However, the bulk of the current research discusses synergy at the theoretical and conceptual level without pointing out how it can be planned and implemented. Despite the promising potential of the synergy concept and the salient need for synergistic approaches for addressing climate change, knowledge on how the approach is being implemented “on-the-ground” in Cameroon is lacking, as research conducted thus far is restricted on either mitigation or adaptation with little emphasis on synergies between mitigation and adaptation (Nkem et al., 2010; Brown et al., 2011; Sonwa et al., 2012; Somorin et al., 2014; Awono et al., 2013; Chia et al., 2016). Therefore, the objective of this paper is twofold:
analyze efforts made by the Government of Cameroon and other stakeholders to promote synergies between climate change mitigation and adaptation; and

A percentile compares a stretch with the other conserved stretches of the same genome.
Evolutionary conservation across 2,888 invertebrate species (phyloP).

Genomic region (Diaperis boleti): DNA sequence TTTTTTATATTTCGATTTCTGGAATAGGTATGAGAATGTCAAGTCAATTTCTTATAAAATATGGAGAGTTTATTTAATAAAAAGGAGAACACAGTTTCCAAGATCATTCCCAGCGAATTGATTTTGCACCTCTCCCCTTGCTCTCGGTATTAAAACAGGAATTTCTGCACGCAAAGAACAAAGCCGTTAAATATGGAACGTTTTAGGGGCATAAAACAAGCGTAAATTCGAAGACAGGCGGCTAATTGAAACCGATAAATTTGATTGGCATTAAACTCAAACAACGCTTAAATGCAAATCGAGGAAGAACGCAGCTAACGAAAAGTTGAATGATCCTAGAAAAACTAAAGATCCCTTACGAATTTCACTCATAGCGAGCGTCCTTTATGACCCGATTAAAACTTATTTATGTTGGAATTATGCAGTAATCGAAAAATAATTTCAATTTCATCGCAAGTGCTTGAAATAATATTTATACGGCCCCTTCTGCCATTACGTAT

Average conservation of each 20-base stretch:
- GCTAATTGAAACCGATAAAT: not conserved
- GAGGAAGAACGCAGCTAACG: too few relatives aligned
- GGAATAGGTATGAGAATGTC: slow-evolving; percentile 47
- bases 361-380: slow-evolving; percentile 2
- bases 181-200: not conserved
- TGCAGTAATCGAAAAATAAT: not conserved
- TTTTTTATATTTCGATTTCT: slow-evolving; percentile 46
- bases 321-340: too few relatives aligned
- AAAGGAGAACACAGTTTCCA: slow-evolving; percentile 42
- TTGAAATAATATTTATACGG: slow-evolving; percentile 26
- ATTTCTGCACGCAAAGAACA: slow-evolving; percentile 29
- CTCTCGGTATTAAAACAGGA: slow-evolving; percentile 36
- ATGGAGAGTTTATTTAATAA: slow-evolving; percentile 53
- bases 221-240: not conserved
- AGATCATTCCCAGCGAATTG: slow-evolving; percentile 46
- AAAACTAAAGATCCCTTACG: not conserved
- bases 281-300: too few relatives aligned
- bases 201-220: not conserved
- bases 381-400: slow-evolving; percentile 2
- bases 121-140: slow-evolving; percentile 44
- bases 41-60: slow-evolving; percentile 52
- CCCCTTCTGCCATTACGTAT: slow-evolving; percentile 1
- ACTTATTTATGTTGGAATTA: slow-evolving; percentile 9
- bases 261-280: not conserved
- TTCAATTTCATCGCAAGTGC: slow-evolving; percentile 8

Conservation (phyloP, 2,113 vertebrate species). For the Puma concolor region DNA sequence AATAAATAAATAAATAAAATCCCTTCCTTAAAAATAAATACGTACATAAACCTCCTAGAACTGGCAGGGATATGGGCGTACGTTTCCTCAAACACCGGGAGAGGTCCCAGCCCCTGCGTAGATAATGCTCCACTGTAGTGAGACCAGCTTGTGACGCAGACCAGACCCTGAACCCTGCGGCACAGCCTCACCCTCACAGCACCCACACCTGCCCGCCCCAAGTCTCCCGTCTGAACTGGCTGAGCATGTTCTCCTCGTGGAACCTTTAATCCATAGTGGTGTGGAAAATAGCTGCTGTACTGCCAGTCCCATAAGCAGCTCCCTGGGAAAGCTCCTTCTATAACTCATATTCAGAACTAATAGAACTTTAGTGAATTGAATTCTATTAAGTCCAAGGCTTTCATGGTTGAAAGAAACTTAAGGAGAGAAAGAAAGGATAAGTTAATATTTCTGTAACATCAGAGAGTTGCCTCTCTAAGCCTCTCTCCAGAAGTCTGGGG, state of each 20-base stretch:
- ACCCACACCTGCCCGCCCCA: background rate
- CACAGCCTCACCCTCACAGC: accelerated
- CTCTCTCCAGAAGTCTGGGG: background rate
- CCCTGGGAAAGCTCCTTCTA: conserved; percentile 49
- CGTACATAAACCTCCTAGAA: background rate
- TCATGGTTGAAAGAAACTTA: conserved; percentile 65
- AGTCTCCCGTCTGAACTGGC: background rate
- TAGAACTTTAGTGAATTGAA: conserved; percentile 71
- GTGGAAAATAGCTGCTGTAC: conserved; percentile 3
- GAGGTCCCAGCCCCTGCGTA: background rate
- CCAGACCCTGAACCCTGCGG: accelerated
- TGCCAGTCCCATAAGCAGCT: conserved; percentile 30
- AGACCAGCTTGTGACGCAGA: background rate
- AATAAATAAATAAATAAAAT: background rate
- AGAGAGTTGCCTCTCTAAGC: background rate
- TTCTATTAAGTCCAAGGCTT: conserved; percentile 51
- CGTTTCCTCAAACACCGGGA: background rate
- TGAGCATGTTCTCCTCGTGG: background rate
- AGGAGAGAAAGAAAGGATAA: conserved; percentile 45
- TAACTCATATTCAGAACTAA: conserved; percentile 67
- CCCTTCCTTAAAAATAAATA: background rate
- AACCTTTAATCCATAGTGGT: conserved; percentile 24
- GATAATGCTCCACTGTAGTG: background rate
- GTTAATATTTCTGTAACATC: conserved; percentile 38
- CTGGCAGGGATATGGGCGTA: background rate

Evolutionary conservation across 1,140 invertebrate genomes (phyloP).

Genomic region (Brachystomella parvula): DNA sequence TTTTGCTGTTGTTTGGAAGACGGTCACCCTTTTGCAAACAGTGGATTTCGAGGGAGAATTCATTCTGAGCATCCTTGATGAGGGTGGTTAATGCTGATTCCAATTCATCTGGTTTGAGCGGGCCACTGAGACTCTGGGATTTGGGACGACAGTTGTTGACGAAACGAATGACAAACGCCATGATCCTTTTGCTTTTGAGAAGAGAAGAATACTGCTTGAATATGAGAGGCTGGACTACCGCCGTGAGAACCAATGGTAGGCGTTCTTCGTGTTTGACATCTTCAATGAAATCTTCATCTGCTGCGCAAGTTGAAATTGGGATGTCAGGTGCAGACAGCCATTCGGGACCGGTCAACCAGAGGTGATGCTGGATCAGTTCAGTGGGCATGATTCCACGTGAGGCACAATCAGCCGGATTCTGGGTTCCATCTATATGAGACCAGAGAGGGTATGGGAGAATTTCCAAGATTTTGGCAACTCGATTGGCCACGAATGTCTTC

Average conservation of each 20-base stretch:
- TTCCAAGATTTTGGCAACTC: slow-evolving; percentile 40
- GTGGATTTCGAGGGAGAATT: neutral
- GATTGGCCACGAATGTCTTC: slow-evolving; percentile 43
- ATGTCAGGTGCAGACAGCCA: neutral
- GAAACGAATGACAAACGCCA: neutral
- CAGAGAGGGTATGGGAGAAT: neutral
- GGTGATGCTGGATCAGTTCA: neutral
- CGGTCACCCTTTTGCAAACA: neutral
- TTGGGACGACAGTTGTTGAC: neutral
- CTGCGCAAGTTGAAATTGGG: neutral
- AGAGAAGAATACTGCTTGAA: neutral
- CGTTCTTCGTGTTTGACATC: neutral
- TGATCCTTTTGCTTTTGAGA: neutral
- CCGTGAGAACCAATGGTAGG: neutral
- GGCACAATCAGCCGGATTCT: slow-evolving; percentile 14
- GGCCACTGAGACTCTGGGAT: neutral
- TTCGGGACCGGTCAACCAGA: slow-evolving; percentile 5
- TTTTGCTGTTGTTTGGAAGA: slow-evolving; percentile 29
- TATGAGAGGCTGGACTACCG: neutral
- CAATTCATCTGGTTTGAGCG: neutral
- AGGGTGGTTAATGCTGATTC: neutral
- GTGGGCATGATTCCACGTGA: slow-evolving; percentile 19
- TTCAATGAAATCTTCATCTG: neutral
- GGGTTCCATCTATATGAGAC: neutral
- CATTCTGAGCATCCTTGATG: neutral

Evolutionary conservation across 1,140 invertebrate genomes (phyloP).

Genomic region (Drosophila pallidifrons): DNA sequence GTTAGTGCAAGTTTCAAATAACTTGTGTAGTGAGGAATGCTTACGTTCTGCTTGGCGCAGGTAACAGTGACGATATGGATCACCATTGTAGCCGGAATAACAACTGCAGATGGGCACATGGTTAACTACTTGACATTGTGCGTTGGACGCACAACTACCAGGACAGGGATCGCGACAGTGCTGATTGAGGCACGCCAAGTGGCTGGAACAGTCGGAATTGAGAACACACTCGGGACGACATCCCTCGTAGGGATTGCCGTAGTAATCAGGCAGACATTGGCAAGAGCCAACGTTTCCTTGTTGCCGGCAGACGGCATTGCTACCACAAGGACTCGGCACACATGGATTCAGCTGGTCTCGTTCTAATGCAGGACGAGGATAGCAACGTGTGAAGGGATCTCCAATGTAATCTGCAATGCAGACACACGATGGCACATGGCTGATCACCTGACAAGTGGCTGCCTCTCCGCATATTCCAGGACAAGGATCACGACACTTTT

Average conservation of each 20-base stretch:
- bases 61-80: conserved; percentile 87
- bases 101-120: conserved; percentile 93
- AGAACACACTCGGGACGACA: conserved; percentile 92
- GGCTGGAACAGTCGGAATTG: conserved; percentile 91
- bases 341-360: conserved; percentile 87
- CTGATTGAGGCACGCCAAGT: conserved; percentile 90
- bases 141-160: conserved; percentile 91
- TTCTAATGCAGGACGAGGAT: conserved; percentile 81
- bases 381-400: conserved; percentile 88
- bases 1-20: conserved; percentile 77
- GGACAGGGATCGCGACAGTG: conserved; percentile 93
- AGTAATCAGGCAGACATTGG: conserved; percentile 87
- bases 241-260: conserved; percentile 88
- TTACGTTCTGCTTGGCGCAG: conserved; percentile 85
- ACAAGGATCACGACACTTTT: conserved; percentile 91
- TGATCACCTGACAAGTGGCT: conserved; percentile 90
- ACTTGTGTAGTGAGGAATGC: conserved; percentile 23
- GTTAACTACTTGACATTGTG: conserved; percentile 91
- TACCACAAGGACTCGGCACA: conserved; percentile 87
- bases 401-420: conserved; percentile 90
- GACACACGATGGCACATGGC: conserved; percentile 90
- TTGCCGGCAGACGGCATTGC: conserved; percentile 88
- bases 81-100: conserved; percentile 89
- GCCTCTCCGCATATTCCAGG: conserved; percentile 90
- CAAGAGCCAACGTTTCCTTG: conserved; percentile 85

suggest possible options for promoting these synergies in Cameroon.
To accomplish the objective of this study, qualitative methods were used for analysis. A number of metrics were adopted from a study by Duguma et al. (2014a) as indicators of potential synergy between adaptation and mitigation. These indicators were the basis for the two-pronged approach applied in data collection, namely, document review and interviews.
A number of metrics were adopted from a study by Duguma et al. (2014b) as indicators of potentials for synergy between mitigation and adaptation. These relate to national-level policy-making and implementation processes and are aimed at assessing to what extent synergy is considered at this level. The following metrics were adopted:
National-level laws, policies and strategies for climate change: Climate change-specific documents, laws, policies and strategies governing sectors that significantly contribute to and/or are affected by climate change were analyzed for whether and how they captured climate change and synergy.
Projects for synergy: Respondents were asked to provide details of projects which addressed both mitigation and adaptation to gain a better understanding of components that were crucial to their implementation, success and possible scale-up.